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Table of Contents   
LETTER TO EDITOR  
Year : 2013  |  Volume : 16  |  Issue : 3  |  Page : 277
Comment on: SealBio: A novel, non-obturation endodontic treatment based on concept of regeneration


Department of Conservative Dentistry, Pvt Practice, Dental clinic, 2nd St. Maglagiri Road, Guntur, Andhra Pradesh, India

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Date of Submission03-Dec-2012
Date of Decision04-Jan-2013
Date of Acceptance15-Mar-2013
Date of Web Publication4-May-2013
 

How to cite this article:
Kumar R. Comment on: SealBio: A novel, non-obturation endodontic treatment based on concept of regeneration . J Conserv Dent 2013;16:277

How to cite this URL:
Kumar R. Comment on: SealBio: A novel, non-obturation endodontic treatment based on concept of regeneration . J Conserv Dent [serial online] 2013 [cited 2020 May 27];16:277. Available from: http://www.jcd.org.in/text.asp?2013/16/3/277/111334
Sir,

We read with great interest the article by Shah and Logani [1] regarding the formation of a biological seal after revascularization procedures. Unfortunately, the formation of so-called "biological seal" has not been demonstrated in the entire manuscript. There is no evidence of formation of seal in any of the presented case reports. The results shown in the case reports are not surprising. Any acute case with apical abscess or large periapical radiolucency will respond to cleaning/disinfection of the root canal system. Yet, the procedure described in the manuscript does not imply that a complete disinfection was even aimed at. The discussion clearly states that "apical canal widening to 300-500 μm is required to thoroughly cleanse the apical portion of the canal." But the next line states that "apical foramen widening was done with gradually increasing number of files till no #25 or #30." An apical widening up to size 25 or 30 (250-300 μm) may not be sufficient for thorough cleansing of the canal (as compared with 300-500 μm).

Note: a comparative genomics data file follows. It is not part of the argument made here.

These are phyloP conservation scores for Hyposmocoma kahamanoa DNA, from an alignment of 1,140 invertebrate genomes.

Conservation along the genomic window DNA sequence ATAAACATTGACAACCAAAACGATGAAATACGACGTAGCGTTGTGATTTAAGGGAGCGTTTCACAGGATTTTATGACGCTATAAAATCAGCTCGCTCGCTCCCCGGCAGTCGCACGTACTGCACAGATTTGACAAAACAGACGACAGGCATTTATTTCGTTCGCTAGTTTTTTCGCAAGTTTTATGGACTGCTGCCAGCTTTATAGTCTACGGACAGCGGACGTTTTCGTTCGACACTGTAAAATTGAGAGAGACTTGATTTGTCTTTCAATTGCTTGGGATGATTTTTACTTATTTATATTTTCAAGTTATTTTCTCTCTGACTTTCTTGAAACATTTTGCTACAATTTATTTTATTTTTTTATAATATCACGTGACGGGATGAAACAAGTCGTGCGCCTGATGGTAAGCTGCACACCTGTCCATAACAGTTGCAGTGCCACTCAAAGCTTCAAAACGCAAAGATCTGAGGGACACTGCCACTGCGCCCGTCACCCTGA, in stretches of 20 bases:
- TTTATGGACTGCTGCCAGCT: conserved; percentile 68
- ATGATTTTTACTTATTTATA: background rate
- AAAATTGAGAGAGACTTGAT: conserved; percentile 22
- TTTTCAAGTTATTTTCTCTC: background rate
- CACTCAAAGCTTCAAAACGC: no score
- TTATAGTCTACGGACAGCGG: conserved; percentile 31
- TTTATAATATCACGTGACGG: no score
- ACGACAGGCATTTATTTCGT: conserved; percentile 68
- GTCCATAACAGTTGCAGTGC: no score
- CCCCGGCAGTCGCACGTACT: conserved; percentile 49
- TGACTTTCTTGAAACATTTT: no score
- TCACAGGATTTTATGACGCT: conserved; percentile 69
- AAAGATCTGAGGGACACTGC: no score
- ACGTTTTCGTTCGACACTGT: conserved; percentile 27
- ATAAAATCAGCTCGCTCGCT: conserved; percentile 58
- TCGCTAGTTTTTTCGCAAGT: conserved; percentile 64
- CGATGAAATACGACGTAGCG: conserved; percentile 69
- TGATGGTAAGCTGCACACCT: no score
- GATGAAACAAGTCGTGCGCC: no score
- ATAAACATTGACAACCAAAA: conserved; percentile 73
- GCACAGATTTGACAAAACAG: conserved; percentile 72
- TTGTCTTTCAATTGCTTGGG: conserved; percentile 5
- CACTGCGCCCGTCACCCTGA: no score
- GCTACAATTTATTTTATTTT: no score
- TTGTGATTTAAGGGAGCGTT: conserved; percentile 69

[Figure 1] Shows the clinical and radiographic image of a 53-year-old man treated with revascularization procedures. On closer inspection of the radiographs, one can easily figure out that the position of third molar is dubious. The 6-month follow-up radiograph shows a coronal movement of third molar as compared with the initial radiograph (surprising in a 53-year-old patient), but the 3-year follow-up shows a remarkable down movement of the third molar!

In the entire article, we were unable to find any kind of "seal." It is very well documented that there is formation of connective tissue or periodontal tissue into the pulp space when a blood clot scaffold is available. [2],[3] This new tissue growth only lays down cellular and acellular cementum. The apical part of the root may become a little stronger because of cementum buildup, but the coronal half will be as weak as before. The ethics of not obturating the canal and whole point of a "sealbio" crashes in the last line of the discussion when the authors state that "further well-planned experimental animal studies can provide information on the type of cells involved and the tissue deposited." The authors are still not sure of what type of tissue has been deposited in the "sealbio" and recommend an animal study to verify the results of the study that has already been done in human beings. Should not the treatment modality be first checked in animals and, if found successful, only then done in human patients? Although in an experimental study on dogs it has been found that after the revascularization protocol, the final product in the root canal space has little similarity with the pulp tissue and looks like a mixture of cementum and periodontal ligament.

 
   References Top

1.Shah N, Logani A. SealBio: A novel, non-obturation endodontic treatment based on concept of regeneration. J Conserv Dent 2012;15:328-32.  Back to cited text no. 1
[PUBMED]  Medknow Journal  
2.OSTBY BN. The role of the blood clot in endodontic therapy. An experimental histologic study. Acta Odontol Scand 1961;19:323-53.  Back to cited text no. 2
    
3.Wang X, Thibodeau B, Trope M, Lin LM, Huang GT. Histologic characterization of regenerated tissues in canal space after the revitalization/revascularization procedure of immature dog teeth with apical periodontitis. J Endod 2010;36:56-63.  Back to cited text no. 3
    

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Correspondence Address:
Ram Kumar
Department of Conservative Dentistry, Pvt Practice, Dental clinic, 2nd St. Maglagiri Road, Guntur - 522 001, Andhra Pradesh
India
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Source of Support: None, Conflict of Interest: None


DOI: 10.4103/0972-0707.111334

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